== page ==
If we remain on the current course, it's estimated that by 2050, the world's population may have increased by at least half and many parts of the world may be facing grave shortages of resources. The Southwest U.S. could face an extended drought, while pests threaten crops. As global sea levels rise, much of the world map could be redrawn. People will begin to migrate back to urban areas in search of better lives.
There would likely still be beacons of green living -- massive solar farms may produce enough power to light up entire regions of the country. Towns like Greenburg, Kan., decimated in 2007 by a tornado and rebuilt to be completely self-sustaining, may inspire communities around the globe do the same. But unless the rest of the world gets on board -- and fast -- some experts warn it may just not be enough.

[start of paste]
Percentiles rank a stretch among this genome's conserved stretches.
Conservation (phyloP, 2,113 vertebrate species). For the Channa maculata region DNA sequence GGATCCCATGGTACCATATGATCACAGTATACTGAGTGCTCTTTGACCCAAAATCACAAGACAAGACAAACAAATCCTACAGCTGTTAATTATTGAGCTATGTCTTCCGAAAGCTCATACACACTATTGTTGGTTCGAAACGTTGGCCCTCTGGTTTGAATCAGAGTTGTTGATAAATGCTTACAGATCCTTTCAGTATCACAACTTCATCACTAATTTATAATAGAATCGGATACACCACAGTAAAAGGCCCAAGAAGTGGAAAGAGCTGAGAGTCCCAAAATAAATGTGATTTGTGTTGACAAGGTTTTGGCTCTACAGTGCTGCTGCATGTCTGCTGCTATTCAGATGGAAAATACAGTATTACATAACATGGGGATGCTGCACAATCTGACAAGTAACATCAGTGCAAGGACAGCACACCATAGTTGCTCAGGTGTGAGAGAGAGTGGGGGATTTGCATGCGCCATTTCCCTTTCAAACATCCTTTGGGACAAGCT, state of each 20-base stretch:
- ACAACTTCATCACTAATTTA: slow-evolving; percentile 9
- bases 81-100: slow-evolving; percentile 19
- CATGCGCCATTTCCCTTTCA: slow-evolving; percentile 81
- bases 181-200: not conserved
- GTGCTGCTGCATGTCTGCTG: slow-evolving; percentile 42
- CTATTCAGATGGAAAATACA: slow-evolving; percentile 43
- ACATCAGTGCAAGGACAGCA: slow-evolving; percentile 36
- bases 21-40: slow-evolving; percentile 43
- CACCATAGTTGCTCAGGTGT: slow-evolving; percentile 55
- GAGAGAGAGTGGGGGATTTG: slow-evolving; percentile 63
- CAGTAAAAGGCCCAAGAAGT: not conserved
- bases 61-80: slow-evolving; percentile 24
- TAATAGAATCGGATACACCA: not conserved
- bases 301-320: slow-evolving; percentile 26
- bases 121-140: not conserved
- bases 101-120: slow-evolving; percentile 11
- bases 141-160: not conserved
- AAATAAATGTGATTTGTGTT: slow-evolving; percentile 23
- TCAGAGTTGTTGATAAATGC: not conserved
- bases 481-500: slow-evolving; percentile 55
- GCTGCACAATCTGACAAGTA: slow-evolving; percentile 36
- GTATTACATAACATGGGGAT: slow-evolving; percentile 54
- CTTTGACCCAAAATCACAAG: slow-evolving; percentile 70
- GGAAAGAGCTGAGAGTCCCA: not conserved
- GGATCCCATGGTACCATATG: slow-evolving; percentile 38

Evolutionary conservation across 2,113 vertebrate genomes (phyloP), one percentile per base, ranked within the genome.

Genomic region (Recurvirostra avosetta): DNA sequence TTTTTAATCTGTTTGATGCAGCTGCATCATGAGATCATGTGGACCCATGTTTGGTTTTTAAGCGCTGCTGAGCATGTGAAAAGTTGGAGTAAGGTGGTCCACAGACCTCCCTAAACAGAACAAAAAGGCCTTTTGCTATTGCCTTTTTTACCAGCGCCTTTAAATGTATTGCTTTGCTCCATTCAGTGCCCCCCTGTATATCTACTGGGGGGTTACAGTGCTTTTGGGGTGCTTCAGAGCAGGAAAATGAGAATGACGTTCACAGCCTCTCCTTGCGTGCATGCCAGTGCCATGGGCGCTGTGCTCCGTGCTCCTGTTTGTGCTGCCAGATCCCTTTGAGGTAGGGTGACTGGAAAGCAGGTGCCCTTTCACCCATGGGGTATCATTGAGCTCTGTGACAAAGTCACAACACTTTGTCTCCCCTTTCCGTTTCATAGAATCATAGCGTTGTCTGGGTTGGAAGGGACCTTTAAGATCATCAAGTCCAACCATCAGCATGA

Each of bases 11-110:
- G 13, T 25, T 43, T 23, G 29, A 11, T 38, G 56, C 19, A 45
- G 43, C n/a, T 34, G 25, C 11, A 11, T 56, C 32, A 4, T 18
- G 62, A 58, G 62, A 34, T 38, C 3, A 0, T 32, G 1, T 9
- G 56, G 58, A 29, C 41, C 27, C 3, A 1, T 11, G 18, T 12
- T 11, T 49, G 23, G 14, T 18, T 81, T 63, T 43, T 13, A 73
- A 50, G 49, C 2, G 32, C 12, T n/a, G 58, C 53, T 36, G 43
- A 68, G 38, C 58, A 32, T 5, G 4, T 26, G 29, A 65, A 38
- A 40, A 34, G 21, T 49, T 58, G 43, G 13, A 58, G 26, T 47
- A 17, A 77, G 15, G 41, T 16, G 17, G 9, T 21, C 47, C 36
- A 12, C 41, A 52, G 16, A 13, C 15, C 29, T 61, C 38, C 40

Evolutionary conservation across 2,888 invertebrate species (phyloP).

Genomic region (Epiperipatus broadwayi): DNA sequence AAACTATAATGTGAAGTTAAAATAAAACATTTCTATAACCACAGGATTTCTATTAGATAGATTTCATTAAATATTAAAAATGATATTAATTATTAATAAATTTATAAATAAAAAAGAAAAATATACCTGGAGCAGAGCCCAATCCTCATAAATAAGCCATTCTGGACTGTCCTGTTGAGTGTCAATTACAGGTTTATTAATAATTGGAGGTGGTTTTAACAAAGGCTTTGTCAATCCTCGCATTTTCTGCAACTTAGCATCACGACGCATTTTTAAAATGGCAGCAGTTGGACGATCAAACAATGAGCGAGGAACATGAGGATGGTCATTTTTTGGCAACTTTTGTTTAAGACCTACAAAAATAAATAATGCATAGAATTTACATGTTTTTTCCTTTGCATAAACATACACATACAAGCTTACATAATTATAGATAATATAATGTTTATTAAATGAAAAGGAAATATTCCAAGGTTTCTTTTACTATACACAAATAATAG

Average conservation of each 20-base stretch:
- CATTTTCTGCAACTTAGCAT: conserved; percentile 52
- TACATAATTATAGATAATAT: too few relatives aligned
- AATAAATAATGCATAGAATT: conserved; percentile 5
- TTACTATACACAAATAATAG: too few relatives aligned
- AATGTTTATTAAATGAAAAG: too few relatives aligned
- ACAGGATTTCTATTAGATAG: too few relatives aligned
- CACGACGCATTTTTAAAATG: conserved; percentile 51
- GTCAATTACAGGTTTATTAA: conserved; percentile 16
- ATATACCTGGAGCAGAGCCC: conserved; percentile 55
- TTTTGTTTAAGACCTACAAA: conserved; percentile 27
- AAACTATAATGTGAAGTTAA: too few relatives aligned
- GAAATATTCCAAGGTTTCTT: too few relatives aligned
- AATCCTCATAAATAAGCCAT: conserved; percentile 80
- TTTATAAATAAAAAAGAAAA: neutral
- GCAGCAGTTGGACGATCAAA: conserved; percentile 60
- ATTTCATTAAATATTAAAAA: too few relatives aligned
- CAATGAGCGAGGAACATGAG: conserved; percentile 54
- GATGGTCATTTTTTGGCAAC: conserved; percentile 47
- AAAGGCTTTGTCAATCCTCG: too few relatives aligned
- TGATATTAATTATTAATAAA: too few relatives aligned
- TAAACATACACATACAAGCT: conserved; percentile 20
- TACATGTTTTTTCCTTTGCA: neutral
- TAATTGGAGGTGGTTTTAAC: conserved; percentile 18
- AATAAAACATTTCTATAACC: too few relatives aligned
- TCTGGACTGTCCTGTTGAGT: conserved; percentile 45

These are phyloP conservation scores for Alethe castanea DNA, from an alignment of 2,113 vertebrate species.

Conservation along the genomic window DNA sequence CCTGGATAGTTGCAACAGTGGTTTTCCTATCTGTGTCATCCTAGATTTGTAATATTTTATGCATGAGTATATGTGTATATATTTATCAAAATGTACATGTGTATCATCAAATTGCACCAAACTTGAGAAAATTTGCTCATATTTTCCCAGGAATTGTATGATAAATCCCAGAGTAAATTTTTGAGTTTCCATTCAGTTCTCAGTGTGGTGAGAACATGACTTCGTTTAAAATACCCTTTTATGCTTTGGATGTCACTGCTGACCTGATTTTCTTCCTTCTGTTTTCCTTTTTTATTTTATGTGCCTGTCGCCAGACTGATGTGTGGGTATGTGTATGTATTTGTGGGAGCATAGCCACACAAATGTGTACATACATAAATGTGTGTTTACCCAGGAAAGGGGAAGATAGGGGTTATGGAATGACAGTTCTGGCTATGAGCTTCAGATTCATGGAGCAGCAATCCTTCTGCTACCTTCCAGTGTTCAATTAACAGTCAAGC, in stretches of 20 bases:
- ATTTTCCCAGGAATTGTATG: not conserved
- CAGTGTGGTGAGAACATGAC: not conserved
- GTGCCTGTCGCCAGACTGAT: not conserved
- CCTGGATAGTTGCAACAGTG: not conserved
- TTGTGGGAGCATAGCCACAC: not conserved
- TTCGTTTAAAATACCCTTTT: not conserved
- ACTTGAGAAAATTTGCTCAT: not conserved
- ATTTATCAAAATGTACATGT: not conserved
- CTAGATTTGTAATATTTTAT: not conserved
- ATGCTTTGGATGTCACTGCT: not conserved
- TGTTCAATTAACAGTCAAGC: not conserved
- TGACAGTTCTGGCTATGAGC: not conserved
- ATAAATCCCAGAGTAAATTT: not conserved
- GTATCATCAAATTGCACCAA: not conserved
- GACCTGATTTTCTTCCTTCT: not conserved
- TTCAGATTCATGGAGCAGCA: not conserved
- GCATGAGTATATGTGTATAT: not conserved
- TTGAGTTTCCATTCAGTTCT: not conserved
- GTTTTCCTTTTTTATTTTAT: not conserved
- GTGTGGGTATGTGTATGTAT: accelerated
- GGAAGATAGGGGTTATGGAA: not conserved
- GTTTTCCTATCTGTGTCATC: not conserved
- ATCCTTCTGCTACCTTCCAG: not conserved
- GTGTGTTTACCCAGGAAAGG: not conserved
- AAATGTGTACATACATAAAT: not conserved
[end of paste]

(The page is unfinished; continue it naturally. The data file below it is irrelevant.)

"A few hundred years down the line, they'll look back and say the dark ages began with the twenty-first century," says E. O. Wilson, an award-winning evolutionary biologist and professor at Harvard University.
But just how bad could things get? In one scenario, scientists imagine that by the year 2100, immense storms irreparably damage major metropolises. Streets, subway tunnels, and buildings would flood and begin to rot. The stagnant water would breed filth and displace residents, forcing them into homelessness. Poverty levels and death rates could skyrocket. A new and virulent strain of disease might develop -- then mutate and spread around the globe, potentially claiming tens of thousands of lives.
In this scenario, as the crisis explodes, looting grows rampant, major world powers go to war over water, and millions of people die from famine. Civilization literally collapses under its own weight.